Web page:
eminec myMap 2018

eminec myMap 2018 is a tool for Knowledge Management: develop concepts and collect information, break down knowledge and communicate. You will save time, keep track easier and also have a powerful decision-making tool at hand. This introduction helps you get started with myMap.

1 This is myMap

Welcome! With myMap, you can grasp, store and convey ideas as diagrams, so-called maps. No matter whether you are preparing a business plan, a presentation for college or a big celebration—myMap supports you in all three steps of knowledge management:

Three mapping features make everyday work easier:

  1. Keywords direct the focus on the essentials.
  2. Structuring shows the relative importance of a thought.
  3. Interconnections put coherent ideas in relationship.

You will quickly find your way through myMap. If a question arises, in addition to this introduction, our help offering is there for you:

Knowledge Base (FAQ) ➜ Glossary ➜ Training ➜ Contact ➜

We wish you a creative and productive time with myMap!

2 Getting Started with myMap

myMap will probably run on your PC or Mac.

Most PCs and Macs from 2009 and later models work with myMap.

If you have a PC, Windows 10, 8 or 7 should be installed. If you have a Mac, you should use macOS Sierra.

Installing and launching myMap


If your administrator has not yet installed myMap for you: download the setup program for myMap from and open it. A wizard guides you through installation.

You then have the following options for launching myMap:

  • In Windows Start menu, click ‚myMap‘.
  • ‚myMap‘ may also be available as an icon on your Desktop.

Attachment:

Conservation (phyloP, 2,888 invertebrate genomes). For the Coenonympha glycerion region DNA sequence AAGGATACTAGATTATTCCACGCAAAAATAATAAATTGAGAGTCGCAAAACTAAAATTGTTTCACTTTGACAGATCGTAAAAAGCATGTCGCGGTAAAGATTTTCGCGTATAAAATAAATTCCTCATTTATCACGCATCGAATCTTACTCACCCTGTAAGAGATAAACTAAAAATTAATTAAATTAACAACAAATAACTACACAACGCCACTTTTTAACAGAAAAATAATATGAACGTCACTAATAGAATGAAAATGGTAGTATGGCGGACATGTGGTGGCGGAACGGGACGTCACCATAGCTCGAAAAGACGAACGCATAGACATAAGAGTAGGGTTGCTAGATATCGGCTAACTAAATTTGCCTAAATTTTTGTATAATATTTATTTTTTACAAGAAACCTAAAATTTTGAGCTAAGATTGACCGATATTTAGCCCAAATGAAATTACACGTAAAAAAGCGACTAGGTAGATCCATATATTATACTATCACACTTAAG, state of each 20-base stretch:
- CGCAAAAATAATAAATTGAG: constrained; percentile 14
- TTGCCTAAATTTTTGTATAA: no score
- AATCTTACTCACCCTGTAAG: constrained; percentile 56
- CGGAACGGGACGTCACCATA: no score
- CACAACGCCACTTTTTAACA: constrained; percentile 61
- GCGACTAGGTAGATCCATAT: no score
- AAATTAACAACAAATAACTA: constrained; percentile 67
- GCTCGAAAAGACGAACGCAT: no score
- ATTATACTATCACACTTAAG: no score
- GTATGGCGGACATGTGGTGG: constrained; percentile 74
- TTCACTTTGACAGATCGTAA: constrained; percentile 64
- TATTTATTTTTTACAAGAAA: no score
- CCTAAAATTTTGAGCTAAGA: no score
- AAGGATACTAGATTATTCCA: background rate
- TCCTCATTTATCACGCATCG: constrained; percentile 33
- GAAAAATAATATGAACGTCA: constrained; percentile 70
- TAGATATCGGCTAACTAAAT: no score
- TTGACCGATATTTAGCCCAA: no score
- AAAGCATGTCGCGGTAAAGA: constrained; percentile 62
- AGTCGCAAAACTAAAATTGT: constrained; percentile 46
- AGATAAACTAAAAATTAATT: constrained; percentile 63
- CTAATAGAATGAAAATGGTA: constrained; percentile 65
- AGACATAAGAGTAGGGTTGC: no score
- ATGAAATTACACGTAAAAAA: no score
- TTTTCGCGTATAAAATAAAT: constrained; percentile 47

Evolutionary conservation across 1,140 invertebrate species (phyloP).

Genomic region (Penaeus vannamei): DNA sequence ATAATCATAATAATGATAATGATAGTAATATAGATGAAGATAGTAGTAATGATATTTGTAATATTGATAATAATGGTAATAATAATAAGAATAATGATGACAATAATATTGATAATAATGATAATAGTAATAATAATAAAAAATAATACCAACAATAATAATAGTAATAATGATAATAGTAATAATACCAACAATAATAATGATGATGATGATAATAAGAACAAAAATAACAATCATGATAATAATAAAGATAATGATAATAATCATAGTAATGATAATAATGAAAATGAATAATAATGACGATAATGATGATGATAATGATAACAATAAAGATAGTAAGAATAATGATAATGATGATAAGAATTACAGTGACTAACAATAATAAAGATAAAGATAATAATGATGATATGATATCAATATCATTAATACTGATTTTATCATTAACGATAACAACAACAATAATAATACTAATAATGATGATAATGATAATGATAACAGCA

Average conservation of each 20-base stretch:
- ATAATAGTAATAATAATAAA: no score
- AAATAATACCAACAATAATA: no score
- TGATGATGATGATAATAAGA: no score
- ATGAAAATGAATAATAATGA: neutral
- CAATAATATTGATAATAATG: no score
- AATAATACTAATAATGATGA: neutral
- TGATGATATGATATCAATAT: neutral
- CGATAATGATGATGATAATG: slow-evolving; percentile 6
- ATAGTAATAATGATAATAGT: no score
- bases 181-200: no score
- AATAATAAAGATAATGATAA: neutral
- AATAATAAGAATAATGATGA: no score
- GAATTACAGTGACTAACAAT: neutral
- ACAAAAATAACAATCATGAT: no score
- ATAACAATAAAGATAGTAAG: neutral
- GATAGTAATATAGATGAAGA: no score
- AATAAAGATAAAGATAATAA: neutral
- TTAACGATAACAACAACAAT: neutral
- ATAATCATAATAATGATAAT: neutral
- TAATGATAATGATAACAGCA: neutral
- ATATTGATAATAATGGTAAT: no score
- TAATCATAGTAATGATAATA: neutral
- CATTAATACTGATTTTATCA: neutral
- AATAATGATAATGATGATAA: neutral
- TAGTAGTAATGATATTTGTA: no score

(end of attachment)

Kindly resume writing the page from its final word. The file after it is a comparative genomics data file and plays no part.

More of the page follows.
• You can also double-click a map in Windows Explorer in order to open it with myMap.


If your administrator has not yet installed myMap for you: download myMap from the Mac App Store. NOT YET AVAILABLE

You then have the following options for launching myMap:

  • In Launchpad, click ‚myMap‘.
  • ‚myMap‘ may also be available as an icon on your Desktop or be kept in your Dock.
  • You can also double-click a map in Finder in order to open it with myMap.

Tab/Window ‘Start Center’

Start Center tab (PC) or window (Mac) is shown when launching myMap. Here you can quickly open a map recently edited or saved to your favorites. You can also create a new map:

Window ‘New Map’

New Map window is where you define how your new map is to be created:

Empty Map is preselected in Templates section. Click OK or press to start with that.

Main Window

myMap uses tabs. This allows you to open multiple maps within a single myMap window and to switch between maps. In order to see multiple maps at the same time, you can alternatively open multiple myMap windows.

Main window (PC)
Figure 1: Main window (PC)

Your First Map

You have opened myMap and are ready? Let’s go!

1 Specify Subject

Start your work with myMap by specifying the subject of your map. In order to do so, enter Exercise into the New Map window. Confirm with OK. In order to change the subject, select the map center, labeled Exercise, by clicking it. After a short delay, click again, and the insertion point is shown. You can now change the caption. (In order to replace the caption, you can just start typing without clicking a second time.) Enter MYmap Advantages, and press .

Specify subject
Figure 2: Specify subject

2 Capture Main Topics

Next, add the main topics. Double-click an empty part of your map, i. e. anywhere except in the map center (but it is a good idea to select a location close to it). myMap creates a new main branch, connects it to the map center and shows the insertion point. Typeeasy, and press . Create three more main branches in different locations, titled quick, flexible and tasty.

Capture main topics
Figure 3: Capture main topics

3 Add Detail